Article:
- Two lobbying firms represent President-elect Felix Tshisekedi
- Opponent says results have ‘nothing to do with the truth’
Amid accusations of vote-rigging, the winner of Congo’s presidential election and the second-place finisher are ready to deploy lobbyists to urge the U.S. to validate—or question—the results.
Felix Tshisekedi—the leader of the country’s largest opposition party—was declared the winner Thursday, succeeding President Joseph Kabila in what would be the mineral-rich country’s first-ever peaceful transfer of power. In 2016, Kabila initially refused to step down at the end of his second term.
Tshisekedi defeated former oil executive Martin Fayulu, and Kabila’s hand-picked successor, Emmanuel Shadary in the elections held on Dec. 30. The Democratic Republic of Congo’s Constitutional Court still must validate the result, and any challenges must be sent to the court within 10 days.
For their influence campaigns in Washington, Tshisekedi has two firms working on his behalf and Fayulu recently hired Akin Gump Strauss Hauer & Feld, the No. 1 lobbying firm in Washington by revenue.
Representation in the U.S. will help all involved press their case amid accusations of vote rigging, fraud and backroom deal-making. Tshisekedi has denied making a power-sharing deal with the unpopular ruling party.
`Every single day’
For Tshisekedi’s critics, the Washington lobbying outreach has already begun.
On Friday, a lobbyist for Congolese opposition leaders critical of the election outcome will meet with Peter Pham, the U.S. special envoy to the Great Lakes region of Africa, according to a source familiar with the plans.
The leaders of various opposition parties, known as the Group of Seven, include Moise Katumbi, who had been barred from being a presidential candidate. They’re represented by Ballard Partners, a bipartisan firm run by former Trump fundraiser Brian Ballard.
Katumbi, who lives in exile in Europe, has separately retained the services of Akin Gump, which has subcontracted with DCI Group.
Roger Murry, a senior policy adviser at Akin Gump who represents both Fayulu and Katumbi, told Bloomberg Government the firm intends to be “in touch with decision-makers every single day.”
“Congo looks like a confusing country, but the fundamentals are very simple. The regime wants to stay in power and they’re willing to do anything to do so. We want decision-makers to understand this dynamic and what they can do about it,” he said in a phone interview.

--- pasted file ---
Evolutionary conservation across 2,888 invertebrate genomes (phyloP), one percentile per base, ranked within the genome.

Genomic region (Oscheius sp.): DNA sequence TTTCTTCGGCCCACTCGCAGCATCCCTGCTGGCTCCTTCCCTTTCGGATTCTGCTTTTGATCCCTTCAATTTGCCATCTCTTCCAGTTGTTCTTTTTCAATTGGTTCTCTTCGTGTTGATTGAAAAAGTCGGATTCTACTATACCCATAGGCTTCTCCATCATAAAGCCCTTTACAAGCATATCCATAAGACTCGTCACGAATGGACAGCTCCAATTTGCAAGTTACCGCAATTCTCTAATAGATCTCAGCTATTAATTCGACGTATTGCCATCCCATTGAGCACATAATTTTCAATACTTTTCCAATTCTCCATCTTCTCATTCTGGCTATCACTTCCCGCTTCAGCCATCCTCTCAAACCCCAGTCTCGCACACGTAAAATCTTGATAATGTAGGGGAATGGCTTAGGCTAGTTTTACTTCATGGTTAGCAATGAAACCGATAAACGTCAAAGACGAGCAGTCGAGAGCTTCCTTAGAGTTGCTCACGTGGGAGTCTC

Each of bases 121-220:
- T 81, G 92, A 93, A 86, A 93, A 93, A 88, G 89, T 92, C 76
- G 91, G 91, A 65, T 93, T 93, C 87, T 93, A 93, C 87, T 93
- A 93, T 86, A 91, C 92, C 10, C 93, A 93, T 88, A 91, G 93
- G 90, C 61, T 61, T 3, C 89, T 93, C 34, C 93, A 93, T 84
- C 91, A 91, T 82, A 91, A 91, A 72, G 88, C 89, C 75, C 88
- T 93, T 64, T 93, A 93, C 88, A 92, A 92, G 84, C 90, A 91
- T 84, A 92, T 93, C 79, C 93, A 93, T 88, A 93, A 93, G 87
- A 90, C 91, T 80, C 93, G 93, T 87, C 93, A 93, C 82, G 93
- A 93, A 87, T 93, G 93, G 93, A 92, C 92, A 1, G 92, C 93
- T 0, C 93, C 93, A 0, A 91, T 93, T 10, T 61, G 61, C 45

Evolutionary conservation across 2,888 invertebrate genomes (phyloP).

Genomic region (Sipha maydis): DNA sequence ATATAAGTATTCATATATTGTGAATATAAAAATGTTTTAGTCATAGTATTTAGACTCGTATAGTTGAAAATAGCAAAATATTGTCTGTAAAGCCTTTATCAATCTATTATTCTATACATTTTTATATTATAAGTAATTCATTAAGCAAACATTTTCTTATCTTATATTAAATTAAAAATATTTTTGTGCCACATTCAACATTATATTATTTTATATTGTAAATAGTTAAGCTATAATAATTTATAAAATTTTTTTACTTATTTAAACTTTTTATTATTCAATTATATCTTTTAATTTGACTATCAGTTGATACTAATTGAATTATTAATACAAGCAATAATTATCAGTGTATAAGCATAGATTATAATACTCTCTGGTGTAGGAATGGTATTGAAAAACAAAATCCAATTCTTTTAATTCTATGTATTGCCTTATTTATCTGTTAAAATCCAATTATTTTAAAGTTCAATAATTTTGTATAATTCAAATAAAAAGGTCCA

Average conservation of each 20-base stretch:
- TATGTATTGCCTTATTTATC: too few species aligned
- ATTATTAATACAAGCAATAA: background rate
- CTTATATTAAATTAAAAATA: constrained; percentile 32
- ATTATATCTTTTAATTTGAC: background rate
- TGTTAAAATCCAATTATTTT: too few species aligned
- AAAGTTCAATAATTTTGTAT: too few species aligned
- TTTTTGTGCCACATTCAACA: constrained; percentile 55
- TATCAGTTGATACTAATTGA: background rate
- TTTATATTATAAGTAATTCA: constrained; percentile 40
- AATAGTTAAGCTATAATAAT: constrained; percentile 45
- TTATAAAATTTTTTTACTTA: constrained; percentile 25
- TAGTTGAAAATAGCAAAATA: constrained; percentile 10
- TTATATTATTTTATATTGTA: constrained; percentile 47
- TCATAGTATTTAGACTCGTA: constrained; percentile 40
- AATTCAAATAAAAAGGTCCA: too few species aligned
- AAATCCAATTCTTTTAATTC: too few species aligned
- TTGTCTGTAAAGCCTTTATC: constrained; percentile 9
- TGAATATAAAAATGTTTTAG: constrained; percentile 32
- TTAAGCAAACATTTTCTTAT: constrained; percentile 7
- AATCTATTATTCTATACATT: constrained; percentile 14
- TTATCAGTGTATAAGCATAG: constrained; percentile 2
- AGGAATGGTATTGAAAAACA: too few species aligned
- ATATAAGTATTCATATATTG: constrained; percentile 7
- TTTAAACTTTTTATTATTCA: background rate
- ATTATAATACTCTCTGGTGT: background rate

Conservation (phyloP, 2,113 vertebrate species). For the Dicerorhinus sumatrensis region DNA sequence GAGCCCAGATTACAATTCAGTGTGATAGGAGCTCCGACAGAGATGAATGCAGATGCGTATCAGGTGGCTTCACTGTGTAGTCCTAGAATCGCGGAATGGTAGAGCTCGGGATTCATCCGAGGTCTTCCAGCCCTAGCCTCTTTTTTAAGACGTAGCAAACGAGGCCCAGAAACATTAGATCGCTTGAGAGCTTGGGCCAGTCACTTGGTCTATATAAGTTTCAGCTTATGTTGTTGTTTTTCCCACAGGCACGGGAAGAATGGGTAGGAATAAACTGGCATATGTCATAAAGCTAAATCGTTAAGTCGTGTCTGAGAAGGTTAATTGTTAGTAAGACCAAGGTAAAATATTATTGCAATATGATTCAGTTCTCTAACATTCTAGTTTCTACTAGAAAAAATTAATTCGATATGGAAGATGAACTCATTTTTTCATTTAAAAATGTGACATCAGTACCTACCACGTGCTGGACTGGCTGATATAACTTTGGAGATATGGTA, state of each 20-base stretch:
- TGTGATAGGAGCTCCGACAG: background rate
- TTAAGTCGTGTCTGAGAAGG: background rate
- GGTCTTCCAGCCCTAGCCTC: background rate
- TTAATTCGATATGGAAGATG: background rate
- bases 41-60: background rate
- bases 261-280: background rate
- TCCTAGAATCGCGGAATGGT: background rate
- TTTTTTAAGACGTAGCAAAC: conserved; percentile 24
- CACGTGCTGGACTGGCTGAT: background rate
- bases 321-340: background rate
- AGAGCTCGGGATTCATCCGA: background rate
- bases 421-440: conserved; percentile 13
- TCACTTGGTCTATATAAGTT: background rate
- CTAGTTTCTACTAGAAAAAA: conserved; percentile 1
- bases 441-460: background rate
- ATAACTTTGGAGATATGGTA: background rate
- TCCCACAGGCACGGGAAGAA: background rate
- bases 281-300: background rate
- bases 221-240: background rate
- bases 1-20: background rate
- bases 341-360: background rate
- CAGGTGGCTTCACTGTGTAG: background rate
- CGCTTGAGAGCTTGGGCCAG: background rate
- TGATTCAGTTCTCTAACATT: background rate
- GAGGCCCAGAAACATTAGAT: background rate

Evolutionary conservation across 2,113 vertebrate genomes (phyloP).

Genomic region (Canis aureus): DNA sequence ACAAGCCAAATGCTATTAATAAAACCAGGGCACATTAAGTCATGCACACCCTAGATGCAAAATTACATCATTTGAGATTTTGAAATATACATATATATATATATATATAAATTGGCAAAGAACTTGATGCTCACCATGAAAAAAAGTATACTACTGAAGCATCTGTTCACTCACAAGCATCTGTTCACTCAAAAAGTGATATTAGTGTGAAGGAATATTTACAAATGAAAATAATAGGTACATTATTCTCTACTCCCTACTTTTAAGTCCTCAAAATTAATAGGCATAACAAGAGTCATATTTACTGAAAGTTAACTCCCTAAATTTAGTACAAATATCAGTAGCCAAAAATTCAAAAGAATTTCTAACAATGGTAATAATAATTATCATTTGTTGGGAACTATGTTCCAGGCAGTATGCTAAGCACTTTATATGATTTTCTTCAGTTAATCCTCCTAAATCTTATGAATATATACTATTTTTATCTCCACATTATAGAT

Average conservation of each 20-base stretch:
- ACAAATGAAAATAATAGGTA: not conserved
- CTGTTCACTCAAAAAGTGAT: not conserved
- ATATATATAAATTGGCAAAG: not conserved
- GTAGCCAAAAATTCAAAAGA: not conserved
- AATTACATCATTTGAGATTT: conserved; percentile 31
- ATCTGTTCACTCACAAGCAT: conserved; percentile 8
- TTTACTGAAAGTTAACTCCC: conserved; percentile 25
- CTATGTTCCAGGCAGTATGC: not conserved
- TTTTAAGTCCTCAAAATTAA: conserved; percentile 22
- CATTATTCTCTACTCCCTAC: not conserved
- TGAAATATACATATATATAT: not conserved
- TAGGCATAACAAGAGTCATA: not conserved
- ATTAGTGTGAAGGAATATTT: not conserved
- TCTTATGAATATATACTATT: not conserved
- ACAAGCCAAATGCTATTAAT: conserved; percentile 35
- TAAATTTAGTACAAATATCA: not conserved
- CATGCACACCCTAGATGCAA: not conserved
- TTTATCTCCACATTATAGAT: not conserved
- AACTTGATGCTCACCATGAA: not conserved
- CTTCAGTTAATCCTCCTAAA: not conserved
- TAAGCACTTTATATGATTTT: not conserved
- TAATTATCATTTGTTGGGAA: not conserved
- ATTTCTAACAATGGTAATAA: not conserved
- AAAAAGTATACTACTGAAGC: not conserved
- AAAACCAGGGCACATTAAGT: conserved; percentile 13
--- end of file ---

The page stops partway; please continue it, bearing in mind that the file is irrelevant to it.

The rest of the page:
The Canadian firm Caroline Law Corp. represents Tshisekedi pro bono.
“Criticism of the outcome of the election by certain candidates, European governments and media outlets will have to be addressed,” Gary Caroline, the firm’s founder, said in an email. As the leader of the Congo’s largest opposition party, Caroline said, it is unsurprising that Tshisekedi won.
So far, the State Department or U.S. government officials have not said anything public about the results, though the department issued a statement on Jan. 3 urging the release of accurate vote results.
A Washington state-based company, PamojaUSA, also represents Tshisekedi.
PamojaUSA’s contract, a copy of which was filed to the Justice Department, says that it would help Tshisekedi’s campaign, in addition to seeking to “convince U.S. government and cultural popular ‘influence makers’ that a Tshisekedi government will mark a new beginning for The Democratic Republic of the Congo.”
Defeated opposition candidate Fayulu told the BBC that the polling results have “nothing to do with the truth.”
In December, Fayulu signed a contract with Akin Gump, according to forms the firm provided to BGOV.
Kabila’s 18-year rule was marred by a violent crackdown on opposition supporters and allegations that he used his position to expand his family’s business interests.
The Kabila-led government has its own influence network of 10 lobbying and consulting firms. It has spent about $4 million on advocacy in Washington during 2017-18, according to reports filed with the Justice Department.
While the votes were being counted, President Donald Trump notified Congress that he had sent about 80 troops to the region to be ready in case of violent protests.
About 10,000 voting machines caught fire prior to the Dec. 30 vote, and afterward internet and text messaging services were cut off.
The Catholic Church has said the official election results weren’t consistent with the conclusion reached by its 40,000 election monitors.
To contact the reporter on this story: Megan R. Wilson in Washington at firstname.lastname@example.org